Broadcasting and fan engagement have been transformed by high-tech broadcasting equipment and software that capture and stream sports events in high definition, making it accessible to fans worldwide. Social media and online platforms have also become powerful tools for engaging with fans and building communities around sports teams and events.


Virtual reality and simulation have emerged as thriving technologies in the sports industry. High-tech virtual reality and simulation tools create realistic training environments for athletes, enabling safe and controlled practice before real-world competition. Virtual reality also enhances the fan experience by allowing them to immerse themselves in the game from the athlete’s perspective.


The relationship between sports and high technology continues to evolve, with ongoing innovation expected in the coming years. Industry events that facilitate the exchange of knowledge and best practices are crucial in driving the sports industry forward.


How important is APAC for you?


GSIC acknowledges the significant transformation taking place in Asia’s sports industry. The region has witnessed rapid growth, development, and modernization with major events such as the Olympics and world cups being held in Asia within a five-year period. This has attracted international leagues, clubs, media rights owners, sports brands, and sports technology companies to explore opportunities in this market with immense potential.


Recognizing that entering the Asian market may pose challenges for outside companies, GSIC is pleased to have a stronger presence in the region. With the support of Sport Singapore and other regional partners who have joined GSIC APAC as members, we aim to provide valuable opportunities for our current and future members. Our goal is to connect with local sports tech ecosystems in Asia interested in establishing contacts in Europe and America, and collaboratively build a bridge between the continents to foster innovation and growth in the global sports industry.

Is diversity being practiced enough within the sports industry or it still remains a buzzword?


While progress has been made in recent years, diversity and inclusion within the sports industry are still areas that require ongoing attention and improvement. While many organizations and stakeholders in the sports industry have acknowledged the importance of diversity, equity, and inclusion, and have taken steps to promote these values, there is still work to be done to ensure that they are effectively practiced and not just treated as buzzwords.


There are still significant disparities in areas such as leadership positions, coaching and officiating roles, media representation, and sponsorship opportunities.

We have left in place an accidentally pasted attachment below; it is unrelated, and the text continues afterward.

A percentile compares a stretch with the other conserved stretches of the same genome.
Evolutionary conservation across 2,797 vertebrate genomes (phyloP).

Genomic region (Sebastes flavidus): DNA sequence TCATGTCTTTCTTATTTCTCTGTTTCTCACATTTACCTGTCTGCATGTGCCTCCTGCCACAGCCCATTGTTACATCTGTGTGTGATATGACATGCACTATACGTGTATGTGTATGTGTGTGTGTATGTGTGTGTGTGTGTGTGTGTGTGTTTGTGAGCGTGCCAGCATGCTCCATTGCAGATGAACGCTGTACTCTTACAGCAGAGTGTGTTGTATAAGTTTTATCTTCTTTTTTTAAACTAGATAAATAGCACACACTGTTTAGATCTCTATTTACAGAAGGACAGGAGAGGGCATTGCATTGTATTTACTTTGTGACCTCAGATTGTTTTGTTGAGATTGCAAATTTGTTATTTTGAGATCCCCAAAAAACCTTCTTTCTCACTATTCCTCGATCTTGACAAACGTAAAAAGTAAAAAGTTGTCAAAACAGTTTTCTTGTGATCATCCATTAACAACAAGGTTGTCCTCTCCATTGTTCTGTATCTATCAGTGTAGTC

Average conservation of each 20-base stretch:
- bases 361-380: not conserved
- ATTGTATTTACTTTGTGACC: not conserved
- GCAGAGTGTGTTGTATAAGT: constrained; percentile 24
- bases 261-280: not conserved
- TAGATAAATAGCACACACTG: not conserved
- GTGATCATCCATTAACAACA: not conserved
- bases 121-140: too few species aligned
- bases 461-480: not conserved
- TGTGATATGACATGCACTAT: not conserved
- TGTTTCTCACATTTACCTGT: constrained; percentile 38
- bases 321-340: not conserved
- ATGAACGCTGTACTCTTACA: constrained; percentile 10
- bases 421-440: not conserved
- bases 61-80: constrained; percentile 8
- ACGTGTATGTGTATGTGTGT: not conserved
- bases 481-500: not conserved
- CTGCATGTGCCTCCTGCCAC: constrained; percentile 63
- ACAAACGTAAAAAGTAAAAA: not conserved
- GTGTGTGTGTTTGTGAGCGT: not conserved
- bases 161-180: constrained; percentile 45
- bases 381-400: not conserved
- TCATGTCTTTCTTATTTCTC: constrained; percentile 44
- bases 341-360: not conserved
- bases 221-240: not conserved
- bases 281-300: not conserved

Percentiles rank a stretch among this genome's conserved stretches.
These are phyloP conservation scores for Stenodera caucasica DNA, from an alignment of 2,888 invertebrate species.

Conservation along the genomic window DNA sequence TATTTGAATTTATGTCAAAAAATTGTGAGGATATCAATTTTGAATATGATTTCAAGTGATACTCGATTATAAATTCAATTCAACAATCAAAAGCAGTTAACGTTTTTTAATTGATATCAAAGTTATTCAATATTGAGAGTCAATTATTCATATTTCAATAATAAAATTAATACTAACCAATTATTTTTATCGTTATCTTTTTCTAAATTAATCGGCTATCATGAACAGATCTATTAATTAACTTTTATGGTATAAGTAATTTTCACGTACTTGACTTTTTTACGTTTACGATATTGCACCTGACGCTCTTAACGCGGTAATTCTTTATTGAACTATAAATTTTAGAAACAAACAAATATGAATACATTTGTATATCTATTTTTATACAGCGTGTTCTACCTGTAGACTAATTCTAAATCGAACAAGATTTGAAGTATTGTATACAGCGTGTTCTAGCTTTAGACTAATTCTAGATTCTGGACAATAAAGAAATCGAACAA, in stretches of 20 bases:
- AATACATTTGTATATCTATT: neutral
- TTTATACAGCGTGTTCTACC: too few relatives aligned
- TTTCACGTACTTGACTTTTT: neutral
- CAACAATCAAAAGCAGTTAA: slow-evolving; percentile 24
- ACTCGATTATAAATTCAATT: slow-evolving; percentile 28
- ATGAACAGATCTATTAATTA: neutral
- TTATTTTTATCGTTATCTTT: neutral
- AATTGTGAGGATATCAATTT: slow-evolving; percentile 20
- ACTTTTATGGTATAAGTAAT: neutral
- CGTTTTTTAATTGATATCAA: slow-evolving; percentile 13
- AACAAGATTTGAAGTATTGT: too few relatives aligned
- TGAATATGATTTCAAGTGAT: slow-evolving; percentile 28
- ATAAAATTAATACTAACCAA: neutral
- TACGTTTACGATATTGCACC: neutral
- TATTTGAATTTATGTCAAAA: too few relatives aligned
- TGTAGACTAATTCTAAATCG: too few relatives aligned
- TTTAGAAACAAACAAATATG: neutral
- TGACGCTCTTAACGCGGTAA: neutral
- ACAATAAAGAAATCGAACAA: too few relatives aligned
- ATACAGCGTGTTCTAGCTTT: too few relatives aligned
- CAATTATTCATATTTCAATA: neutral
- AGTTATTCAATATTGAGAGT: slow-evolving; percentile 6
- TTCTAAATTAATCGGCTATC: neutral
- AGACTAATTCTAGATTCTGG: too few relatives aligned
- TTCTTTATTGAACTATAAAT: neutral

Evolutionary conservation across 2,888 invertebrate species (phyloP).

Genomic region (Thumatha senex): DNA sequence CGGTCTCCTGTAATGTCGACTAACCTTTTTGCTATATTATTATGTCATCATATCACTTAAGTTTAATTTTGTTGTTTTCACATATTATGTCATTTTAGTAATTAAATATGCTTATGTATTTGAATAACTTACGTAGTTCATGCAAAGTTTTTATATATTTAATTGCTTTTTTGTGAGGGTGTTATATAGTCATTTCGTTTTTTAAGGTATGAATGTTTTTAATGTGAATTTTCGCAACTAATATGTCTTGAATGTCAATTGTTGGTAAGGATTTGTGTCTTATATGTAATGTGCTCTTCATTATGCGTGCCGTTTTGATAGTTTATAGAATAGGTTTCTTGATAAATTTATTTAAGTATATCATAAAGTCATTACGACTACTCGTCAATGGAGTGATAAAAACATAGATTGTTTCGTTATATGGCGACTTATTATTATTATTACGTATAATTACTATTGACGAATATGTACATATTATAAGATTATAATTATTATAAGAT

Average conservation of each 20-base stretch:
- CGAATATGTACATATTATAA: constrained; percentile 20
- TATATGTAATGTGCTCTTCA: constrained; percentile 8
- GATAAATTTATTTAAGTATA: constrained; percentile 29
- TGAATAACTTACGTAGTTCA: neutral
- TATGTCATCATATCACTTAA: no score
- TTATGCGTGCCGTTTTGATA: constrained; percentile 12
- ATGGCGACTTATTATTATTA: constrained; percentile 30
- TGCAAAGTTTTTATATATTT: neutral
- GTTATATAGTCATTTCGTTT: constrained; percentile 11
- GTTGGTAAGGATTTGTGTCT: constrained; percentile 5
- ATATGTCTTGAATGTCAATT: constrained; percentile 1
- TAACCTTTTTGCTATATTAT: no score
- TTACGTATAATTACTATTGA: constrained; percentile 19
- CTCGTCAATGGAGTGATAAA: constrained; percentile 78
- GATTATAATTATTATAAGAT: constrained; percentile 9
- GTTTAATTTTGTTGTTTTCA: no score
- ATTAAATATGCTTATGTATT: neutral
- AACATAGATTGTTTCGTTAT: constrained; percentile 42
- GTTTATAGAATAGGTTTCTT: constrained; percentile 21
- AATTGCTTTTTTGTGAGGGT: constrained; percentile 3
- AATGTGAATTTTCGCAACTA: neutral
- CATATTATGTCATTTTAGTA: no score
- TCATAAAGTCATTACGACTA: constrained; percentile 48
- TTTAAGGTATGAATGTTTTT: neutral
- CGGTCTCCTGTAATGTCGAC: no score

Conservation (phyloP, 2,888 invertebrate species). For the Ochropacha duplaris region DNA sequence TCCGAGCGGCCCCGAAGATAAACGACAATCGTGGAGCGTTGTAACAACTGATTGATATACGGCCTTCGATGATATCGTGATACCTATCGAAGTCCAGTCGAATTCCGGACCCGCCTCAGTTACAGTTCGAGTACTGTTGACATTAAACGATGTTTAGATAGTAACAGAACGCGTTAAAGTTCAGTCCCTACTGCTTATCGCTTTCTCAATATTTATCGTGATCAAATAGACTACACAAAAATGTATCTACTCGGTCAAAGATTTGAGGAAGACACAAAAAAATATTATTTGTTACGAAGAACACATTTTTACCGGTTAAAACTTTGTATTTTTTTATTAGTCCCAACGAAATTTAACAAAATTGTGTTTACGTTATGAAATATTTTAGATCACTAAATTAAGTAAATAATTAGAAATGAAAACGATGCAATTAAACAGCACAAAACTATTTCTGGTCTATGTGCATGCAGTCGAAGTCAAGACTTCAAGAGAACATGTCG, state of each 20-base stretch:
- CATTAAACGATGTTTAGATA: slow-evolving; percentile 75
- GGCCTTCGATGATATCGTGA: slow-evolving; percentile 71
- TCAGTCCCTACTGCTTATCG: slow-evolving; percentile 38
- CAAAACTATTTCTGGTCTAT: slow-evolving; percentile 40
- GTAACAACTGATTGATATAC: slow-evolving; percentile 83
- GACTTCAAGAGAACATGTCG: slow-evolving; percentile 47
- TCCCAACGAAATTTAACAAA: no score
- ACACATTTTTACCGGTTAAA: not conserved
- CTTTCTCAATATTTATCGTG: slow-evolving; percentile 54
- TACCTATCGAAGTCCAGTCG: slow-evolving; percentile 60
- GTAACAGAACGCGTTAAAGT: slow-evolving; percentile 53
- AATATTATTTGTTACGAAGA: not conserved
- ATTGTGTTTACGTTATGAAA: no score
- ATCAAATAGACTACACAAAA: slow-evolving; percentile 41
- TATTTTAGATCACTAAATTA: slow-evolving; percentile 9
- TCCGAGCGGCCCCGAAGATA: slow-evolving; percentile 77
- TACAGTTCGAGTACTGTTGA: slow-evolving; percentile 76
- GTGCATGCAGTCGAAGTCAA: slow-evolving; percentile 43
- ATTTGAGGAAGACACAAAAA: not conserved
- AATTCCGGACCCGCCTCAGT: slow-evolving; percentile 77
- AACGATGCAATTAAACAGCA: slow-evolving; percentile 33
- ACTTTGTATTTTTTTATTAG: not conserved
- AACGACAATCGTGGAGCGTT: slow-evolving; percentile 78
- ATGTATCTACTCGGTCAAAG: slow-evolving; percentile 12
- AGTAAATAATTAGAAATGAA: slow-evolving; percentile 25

It is important to note that diversity goes beyond mere representation, but also includes creating inclusive and equitable environments where individuals from diverse backgrounds feel valued, respected, and empowered. This includes addressing unconscious biases, providing equal opportunities for advancement, promoting diversity at all levels of decision-making, and fostering a culture of inclusivity and belonging.


It requires ongoing commitment, education, and action from all stakeholders, including sports organizations, athletes, sponsors, media, and fans, to create a truly inclusive and diverse sports industry that reflects and represents the diversity of the world we live in.


As a woman in sports, what are the challenges you have had to face? Also, shed light on the ‘women in sport’ manifesto you recently shared.


I grew up in Argentina together with my two brothers and our father was always treating us equally, teaching me the same things he was teaching my brothers, so I was already raised in the environment of respect and equality.


In my career I never had to face challenges of unequal treatment or lack of opportunities, I was lucky enough to be supported and treated as a professional accordingly to my capabilities.


I’m proud that in my position today I can support young professionals and provide space for visibility to all the women in the sports tech industry in the GSIC through the different initiatives we are promoting.


Since 2021 we have created a special manifesto that shares our vision on the situation of women in our industry and expresses our commitment to support female professionals with the resources we have access to. For example, we have adopted a philosophy “no woman, no panel”, meaning that every event we organize has to feature at least 1 woman speaker.